For the procedure, an examiner places small, round adhesive sensors (electrodes) on the person's scalp. The electrodes are connected by wires to a machine, which produces a record (tracing) of small changes in voltage detected by each electrode. These tracings constitute the electroencephalogram (the EEG).
If a seizure disorder is suspected but the initial EEG is normal, another EEG is done after using a tactic that makes seizure activity more likely. For example, the person may be deprived of sleep, be asked to breathe deeply and rapidly (hyperventilate), or be exposed to a flashing light (stroboscope).
Sometimes (for example, when a behavior that resembles a seizure is difficult to distinguish from a psychiatric disorder), the brain's electrical activity is recorded for 24 hours or longer while the person is monitored in the hospital by a video camera. The camera detects the seizure-like behavior, and examination of the EEG at that moment reveals either seizure activity or continued normal electrical activity, indicating a psychiatric disorder. Video EEG is also used when preparing a person with epilepsy for surgery to see what type of seizure results from an abnormality in the particular brain area in which the seizure originates.
Stimuli for sight, sound, and touch are used to activate specific areas of the brain, that is, to evoke responses. Based on these responses, doctors can tell how well those areas of the brain are working. For example, a flashing light stimulates the retina of the eye, the optic nerve, and the nerve pathway to the back part of the brain where vision is perceived and interpreted. EEG is used to detect electrical activity evoked by the stimuli.
Evoked responses are particularly useful in testing how well the senses are functioning in infants and children. For example, doctors can test an infant's hearing by checking for a response after a clicking sound is made at each ear. Evoked responses are also useful in identifying the effects of multiple sclerosis and other disorders on areas of the optic nerve, brain stem, and spinal cord. Such effects may or may not be detected by MRI.
Electromyography and Nerve Conduction Studies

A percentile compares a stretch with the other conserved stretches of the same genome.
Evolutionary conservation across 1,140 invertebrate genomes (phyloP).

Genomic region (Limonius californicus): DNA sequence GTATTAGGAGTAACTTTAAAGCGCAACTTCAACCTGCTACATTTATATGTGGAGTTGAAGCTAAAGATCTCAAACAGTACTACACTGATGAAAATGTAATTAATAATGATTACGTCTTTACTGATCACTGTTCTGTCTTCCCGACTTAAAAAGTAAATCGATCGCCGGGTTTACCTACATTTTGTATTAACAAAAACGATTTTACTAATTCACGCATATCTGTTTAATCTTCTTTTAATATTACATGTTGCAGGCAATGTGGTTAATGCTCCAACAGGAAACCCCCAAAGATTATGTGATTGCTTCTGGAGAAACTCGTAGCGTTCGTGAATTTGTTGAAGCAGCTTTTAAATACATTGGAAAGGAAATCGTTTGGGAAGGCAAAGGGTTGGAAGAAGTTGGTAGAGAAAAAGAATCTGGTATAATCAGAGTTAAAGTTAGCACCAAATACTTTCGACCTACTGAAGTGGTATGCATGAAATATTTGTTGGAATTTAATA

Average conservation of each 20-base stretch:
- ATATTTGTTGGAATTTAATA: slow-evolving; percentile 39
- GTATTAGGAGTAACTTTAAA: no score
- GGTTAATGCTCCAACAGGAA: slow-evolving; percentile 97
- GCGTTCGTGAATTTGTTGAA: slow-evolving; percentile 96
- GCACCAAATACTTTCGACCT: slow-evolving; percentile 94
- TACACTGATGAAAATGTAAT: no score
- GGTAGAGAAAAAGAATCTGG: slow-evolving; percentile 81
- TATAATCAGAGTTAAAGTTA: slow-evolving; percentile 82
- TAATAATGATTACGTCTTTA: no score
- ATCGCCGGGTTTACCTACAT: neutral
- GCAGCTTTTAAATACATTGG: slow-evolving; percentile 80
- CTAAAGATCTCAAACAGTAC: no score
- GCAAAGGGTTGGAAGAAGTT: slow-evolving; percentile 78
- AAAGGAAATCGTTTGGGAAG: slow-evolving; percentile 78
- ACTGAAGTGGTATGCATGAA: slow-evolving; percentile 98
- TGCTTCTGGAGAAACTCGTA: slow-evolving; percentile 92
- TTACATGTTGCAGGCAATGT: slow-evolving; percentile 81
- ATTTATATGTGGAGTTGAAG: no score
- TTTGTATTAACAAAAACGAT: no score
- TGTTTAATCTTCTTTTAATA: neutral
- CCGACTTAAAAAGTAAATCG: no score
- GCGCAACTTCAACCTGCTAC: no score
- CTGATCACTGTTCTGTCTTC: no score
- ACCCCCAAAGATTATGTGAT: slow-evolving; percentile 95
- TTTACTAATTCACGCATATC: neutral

Electromyography and nerve conduction studies help doctors determine whether muscle weakness, sensory loss, or both results from injury to the following:
In electromyography (EMG), small needles are inserted into a muscle to record the electrical activity of the muscle when the muscle is at rest and when it is contracting. Normally, resting muscle produces no electrical activity. A slight contraction produces some electrical activity, which increases as the contraction increases. The EMG is abnormal if muscle weakness results from a problem with a spinal nerve root, peripheral nerve, muscle, or neuromuscular junction. The EMG produces a distinctive pattern of abnormalities. Unlike CT or EEG, which can be done routinely by technicians, EMG requires the expertise of a neurologist, who chooses the appropriate nerves and muscles to test and interprets the findings.
Nerve conduction studies measure the speed at which motor or sensory nerves conduct impulses. A small electrical current stimulates an impulse along the nerve being tested. The current may be delivered by several electrodes placed on the surface of the skin or by several needles inserted along the pathway of the nerve. The impulse moves along the nerve, eventually reaching the muscle and causing it to contract. By measuring the time the impulse takes to reach the muscle and the distance from the stimulating electrode or needle to the muscle, doctors can calculate the speed of nerve conduction. The nerve may be stimulated once or several times (to determine how well the neuromuscular junction is functioning). Results are abnormal only if the symptom results from a problem with a nerve or neuromuscular junction. For example,
Disorders that affect only the brain, spinal cord, spinal nerve roots, or the muscle do not affect the speed of nerve conduction.
Last full review/revision October 2007 by Michael Jacewicz, MD